Time for Innovation – Fed-Ex Prep


“Fed-Ex Prep.  Is this a model for delivering instruction?” I laughed as I skimmed the title of a blog tweeted this morning.

I was reminded at a meeting this past week that, much like our own students, we are all on different levels of teaching, learning and leading.  Where SBG is old news and mastered by several, I am new to this circle and it seems to be a pretty new topic within my building, even district in certain grades.  But by sharing our experiences, we give others opportunity to challenge us, encourage us and help us along the journey.

When we tap into our own resources – you know, the teachers in our local classrooms – I think we’ll find our most innovative ideas.  We are educators – we are professionals – we are learners.  When given the opportunity and time to sit with other educators, great ideas are brought to the table!  When given an opportunity to choose an area of research or growth, we will pick something of interest – something that will allow us to focus on ourselves as teachers, in our own classrooms – we play the part of learner and finally through sharing with colleagues – we are leaders.

I enjoyed reading Chris Weir’s post on Fed-Ex Prep.  Very interesting way to distribute prep time among teachers.  Note it was voluntary – kudos for those who accepted the challenge!  With limited time and money – this is a fantastic way to give teachers some flexibility in their professional growth… time to develop some innovative projects for their classrooms.  Wow.  The connection between the administration and classroom that evolved.  It’s sharing ideas like this that taps into our minds.  Only 3 of the 16 took him up on the idea – but what an impact in those classrooms and that school.  I am sure this will lead to even move innovative ideas in their school/district.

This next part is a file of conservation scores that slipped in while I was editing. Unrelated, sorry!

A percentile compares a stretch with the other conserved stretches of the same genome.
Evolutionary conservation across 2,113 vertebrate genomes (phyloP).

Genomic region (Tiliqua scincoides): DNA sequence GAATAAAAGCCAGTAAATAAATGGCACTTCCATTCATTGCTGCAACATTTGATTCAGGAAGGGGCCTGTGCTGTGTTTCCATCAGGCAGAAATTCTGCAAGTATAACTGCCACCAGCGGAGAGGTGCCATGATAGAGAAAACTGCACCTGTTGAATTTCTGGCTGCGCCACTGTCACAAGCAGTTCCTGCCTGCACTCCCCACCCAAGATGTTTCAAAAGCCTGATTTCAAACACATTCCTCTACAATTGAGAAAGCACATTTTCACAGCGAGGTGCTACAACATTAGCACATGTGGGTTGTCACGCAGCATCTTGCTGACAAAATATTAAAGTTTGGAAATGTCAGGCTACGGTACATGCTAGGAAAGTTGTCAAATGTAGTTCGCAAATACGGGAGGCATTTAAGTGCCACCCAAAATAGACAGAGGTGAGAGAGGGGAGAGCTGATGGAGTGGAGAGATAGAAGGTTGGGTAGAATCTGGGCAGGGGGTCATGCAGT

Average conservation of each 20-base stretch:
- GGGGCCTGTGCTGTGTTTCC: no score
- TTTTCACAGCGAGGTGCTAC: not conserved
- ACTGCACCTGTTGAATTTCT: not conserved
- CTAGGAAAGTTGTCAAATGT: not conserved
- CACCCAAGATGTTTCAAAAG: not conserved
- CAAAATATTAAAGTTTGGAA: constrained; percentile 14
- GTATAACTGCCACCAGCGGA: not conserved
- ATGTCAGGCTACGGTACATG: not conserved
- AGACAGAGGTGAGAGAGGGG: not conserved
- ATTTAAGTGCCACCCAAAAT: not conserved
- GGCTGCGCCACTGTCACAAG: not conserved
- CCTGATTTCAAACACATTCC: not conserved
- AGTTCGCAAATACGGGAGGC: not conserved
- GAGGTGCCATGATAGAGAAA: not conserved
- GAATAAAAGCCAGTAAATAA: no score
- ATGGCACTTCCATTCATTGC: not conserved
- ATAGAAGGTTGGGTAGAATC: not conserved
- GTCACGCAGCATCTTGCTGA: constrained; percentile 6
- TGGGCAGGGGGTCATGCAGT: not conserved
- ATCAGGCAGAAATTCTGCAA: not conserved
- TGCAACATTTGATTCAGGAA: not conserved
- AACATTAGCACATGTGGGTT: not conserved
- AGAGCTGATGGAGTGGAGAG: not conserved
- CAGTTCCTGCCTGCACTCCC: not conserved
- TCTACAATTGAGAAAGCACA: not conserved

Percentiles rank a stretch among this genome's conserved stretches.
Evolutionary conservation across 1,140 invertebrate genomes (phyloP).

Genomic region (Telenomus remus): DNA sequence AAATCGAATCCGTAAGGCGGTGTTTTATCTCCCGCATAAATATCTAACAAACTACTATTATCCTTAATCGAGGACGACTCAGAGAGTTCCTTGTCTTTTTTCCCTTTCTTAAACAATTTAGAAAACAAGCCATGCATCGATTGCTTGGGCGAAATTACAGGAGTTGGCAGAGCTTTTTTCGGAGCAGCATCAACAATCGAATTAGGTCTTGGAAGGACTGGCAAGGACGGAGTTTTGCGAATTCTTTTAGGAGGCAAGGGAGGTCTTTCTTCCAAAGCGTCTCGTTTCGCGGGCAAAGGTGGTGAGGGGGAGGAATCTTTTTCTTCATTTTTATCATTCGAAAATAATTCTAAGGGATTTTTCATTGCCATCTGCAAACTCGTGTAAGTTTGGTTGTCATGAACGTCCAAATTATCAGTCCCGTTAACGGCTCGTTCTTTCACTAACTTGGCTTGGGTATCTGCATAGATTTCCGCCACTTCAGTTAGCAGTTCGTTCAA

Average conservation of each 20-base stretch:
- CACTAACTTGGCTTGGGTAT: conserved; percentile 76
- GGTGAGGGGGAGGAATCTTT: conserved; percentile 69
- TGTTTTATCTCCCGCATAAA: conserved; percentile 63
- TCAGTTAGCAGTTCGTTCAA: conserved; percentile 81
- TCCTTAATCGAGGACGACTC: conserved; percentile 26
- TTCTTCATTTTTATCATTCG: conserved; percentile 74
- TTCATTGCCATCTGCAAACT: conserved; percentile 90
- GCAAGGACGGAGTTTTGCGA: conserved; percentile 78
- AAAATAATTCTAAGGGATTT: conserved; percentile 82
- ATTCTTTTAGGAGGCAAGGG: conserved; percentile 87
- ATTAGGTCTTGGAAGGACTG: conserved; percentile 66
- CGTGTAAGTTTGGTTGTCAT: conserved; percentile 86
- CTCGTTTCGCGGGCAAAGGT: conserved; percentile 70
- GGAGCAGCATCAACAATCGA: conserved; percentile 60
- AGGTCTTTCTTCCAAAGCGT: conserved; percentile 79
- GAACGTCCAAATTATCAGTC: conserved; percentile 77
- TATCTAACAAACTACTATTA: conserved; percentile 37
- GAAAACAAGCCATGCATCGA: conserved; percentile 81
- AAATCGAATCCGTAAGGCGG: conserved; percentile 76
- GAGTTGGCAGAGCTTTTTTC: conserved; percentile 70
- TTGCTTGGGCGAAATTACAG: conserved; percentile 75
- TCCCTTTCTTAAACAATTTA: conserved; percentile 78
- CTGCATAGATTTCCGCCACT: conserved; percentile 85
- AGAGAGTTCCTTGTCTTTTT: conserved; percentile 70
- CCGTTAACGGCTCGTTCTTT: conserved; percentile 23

Our leadership may have many ideas of how to reach our goals – sometimes those are great ideas and other times, not so great.  But when they seek teacher input and ask teachers to share research/practice-based strategies, that’s when I think we’ll see true professional growth.  I believe this is part of the big picture with our Leadership Network in Kentucky.  Teacher Leaders from the district level bring information from the regional meetings – to local PLC’s.  Valuable communication between real-time teachers from different buildings is now possible and the abundance of valuable resources will finally be shared.

Currently our district PLCs are focused on Math and ELA within grade at the elementary, and departmentalized at the middle and high schools – for the simple fact that we now have the New Common Core Standards.  However, this is a learning model – I truly see our district eventually asking for teacher input on what growth needs they have and those suggestions will determine future PLCs.  For example, wanting to transition to Standards Based Grading, I hope to find Primary teachers (who, from what I’ve observed, are masters at SBG) to share ideas / strategies with me to make my/my students experience a positive one.  Collaboration between a high school teacher and a primary teacher – isn’t that what’s its all about?  Just having the time / means to sit down and have those discussions is the challenge and probably the reason its not happened as often in the past.

If we “buy-in” to what we’re learning, we are motivated to learn more – we become excited and start talking about the “cool stuff’ we’re learning, which leads to others becoming interested, which leads to their motivation – and the cycle continues.

I appreciate Chris Wejr sharing his reflection on prep time- it truly is innovative in itself, but without the FedEx model available to me, I’ll be happy to learn from anyone willing to share with this radical rational…


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